Kym Terribile returns to the Solo Studio to talk to Peter McGraw about the writing process for his forthcoming book, Solo-Breaking the Rules in a World Built for Two.
Listen to Episode #177 here
Writing Solo: Breaking The Rules In A World Built For Two
Kym, are you going to talk about how you abandoned me?
During the buck?
Do you want to talk about that? I did put it. I ghosted you. It was the universe showing you that you had to do it on your own. I can’t walk through the fire for you.
I had someone else who dropped the ball on me. It was probably my worst moment. I lost my crap, and I was like, “You’re born into this world alone. You go out alone.”
You write books.
If you need something done, you only have one person to count on.
That’s interesting. Do you want to talk about that?
We just did.
Welcome back, Kym.
Peter, thanks for having me again.
You’ve appeared in many episodes. The last appearance was on an episode where we discussed the book deal that I got for Solo and the plan to write the book in 90 days and revise it based on my editor’s edits in the subsequent 45 days. It’s now in production due January 2024. We thought it would be fun to revisit and talk about the process. Are you ready?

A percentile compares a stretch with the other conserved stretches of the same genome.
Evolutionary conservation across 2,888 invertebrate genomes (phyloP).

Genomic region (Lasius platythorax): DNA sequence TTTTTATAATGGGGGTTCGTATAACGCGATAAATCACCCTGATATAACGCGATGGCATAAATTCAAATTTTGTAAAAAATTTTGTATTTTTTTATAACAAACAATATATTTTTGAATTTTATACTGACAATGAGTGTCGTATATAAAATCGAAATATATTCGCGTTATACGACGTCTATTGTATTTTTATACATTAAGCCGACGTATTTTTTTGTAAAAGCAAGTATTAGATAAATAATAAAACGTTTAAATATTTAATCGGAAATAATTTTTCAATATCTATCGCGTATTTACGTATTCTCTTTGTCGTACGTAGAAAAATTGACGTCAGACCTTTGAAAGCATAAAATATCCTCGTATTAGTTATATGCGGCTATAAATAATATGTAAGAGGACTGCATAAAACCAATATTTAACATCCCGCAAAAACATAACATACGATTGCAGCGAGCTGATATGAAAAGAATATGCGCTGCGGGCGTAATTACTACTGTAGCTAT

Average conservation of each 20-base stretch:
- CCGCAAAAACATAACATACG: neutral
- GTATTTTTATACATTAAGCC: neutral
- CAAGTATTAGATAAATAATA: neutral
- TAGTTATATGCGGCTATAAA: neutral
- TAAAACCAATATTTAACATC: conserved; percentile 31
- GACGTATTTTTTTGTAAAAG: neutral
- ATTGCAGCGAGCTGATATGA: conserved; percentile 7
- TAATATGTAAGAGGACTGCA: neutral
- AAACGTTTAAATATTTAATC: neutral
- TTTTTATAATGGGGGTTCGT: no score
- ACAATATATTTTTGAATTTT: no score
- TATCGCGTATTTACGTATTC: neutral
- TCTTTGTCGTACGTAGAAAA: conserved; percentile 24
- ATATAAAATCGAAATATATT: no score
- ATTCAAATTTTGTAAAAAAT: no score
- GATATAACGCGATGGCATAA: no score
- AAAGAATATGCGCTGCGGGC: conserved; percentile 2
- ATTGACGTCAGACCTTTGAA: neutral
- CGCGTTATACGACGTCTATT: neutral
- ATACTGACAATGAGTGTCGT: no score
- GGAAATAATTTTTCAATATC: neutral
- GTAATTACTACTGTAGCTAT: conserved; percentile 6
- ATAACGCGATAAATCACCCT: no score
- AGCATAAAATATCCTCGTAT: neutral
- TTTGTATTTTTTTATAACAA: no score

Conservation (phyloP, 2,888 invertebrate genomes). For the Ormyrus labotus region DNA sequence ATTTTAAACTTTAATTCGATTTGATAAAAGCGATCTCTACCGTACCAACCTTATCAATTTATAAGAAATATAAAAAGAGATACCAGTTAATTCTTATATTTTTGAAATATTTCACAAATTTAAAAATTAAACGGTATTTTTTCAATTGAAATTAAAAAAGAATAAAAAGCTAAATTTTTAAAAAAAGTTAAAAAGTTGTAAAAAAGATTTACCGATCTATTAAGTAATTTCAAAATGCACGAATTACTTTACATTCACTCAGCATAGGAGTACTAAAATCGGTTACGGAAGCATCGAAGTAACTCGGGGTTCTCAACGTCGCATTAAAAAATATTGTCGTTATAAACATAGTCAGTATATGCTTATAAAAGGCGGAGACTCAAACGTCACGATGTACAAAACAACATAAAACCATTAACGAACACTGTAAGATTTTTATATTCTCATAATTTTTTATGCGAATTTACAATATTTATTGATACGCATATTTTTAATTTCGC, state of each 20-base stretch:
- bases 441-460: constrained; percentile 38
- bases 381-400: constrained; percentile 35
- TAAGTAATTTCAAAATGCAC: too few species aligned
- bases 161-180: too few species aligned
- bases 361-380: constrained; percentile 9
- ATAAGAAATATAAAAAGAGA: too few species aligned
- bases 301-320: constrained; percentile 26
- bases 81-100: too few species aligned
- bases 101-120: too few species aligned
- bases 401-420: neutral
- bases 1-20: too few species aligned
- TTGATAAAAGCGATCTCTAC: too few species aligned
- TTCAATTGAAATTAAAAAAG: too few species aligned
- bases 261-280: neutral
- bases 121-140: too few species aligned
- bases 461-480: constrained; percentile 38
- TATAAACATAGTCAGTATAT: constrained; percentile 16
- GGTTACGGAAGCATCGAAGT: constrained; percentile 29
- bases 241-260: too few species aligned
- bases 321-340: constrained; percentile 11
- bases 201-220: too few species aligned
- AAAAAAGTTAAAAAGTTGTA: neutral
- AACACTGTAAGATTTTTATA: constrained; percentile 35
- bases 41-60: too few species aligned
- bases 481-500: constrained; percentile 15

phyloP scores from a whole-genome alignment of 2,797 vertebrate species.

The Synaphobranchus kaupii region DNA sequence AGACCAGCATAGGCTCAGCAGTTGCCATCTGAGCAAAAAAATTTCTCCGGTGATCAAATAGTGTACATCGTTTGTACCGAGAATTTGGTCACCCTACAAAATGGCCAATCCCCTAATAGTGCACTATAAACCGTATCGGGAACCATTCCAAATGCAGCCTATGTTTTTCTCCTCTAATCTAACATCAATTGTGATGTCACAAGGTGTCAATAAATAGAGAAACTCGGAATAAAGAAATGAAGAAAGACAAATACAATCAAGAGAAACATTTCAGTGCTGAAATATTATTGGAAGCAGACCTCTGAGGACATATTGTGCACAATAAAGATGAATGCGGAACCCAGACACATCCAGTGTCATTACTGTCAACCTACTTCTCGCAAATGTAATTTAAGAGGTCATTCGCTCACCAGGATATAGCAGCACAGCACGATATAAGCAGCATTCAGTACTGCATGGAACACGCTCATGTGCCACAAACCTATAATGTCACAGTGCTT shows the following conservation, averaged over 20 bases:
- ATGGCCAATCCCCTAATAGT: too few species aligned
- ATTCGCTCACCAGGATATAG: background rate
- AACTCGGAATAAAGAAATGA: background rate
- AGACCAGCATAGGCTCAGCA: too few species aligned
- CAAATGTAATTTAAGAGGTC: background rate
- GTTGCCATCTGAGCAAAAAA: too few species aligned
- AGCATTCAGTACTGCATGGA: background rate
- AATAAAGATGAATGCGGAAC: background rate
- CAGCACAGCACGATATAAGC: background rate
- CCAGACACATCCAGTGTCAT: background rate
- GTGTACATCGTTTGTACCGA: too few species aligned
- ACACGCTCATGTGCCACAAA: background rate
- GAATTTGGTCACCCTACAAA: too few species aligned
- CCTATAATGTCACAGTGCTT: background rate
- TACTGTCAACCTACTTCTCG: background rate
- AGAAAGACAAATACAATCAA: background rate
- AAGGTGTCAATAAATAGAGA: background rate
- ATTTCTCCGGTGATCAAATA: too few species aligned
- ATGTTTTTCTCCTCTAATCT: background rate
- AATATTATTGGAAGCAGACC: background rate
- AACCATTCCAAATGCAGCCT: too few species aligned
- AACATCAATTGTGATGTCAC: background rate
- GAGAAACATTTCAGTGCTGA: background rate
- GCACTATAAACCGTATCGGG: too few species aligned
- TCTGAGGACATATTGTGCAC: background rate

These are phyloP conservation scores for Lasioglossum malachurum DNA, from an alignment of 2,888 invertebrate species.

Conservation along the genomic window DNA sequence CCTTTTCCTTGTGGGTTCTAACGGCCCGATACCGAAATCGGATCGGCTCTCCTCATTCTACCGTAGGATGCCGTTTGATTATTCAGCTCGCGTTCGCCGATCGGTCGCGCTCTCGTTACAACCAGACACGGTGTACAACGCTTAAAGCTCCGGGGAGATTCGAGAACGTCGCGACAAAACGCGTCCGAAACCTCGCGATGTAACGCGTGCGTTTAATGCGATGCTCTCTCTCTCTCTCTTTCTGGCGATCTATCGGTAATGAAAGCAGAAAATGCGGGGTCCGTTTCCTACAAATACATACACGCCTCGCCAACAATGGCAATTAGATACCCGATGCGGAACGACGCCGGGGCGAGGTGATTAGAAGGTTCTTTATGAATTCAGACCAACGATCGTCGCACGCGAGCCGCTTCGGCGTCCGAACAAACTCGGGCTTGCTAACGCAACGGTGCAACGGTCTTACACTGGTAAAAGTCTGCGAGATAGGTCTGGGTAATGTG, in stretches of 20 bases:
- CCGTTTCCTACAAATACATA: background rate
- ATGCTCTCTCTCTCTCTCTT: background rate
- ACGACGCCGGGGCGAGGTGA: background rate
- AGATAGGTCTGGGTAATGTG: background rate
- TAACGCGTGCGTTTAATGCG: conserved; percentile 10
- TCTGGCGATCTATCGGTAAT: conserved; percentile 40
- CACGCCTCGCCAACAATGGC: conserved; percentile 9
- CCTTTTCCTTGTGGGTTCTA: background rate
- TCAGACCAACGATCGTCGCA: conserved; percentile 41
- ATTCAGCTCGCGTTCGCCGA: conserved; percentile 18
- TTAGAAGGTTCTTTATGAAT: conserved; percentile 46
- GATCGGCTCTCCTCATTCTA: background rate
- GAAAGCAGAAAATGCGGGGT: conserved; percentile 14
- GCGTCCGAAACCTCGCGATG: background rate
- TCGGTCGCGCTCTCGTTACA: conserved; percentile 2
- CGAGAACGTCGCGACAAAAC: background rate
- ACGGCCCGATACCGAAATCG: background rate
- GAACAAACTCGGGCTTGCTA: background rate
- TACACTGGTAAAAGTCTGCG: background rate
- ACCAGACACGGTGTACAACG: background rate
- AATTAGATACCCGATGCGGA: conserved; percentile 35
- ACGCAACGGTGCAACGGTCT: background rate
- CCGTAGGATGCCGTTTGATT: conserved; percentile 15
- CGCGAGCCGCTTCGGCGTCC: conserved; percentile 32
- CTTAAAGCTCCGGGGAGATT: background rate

I am so ready. For anyone joining us who missed the other episode, can you tell us what the book is about?
The book is about helping facilitate a transformation from single to solo. Fundamentally, it’s about that and then this cascading effect on relationships and life more generally.
Is there a lot of your personal life in there and your personal stories?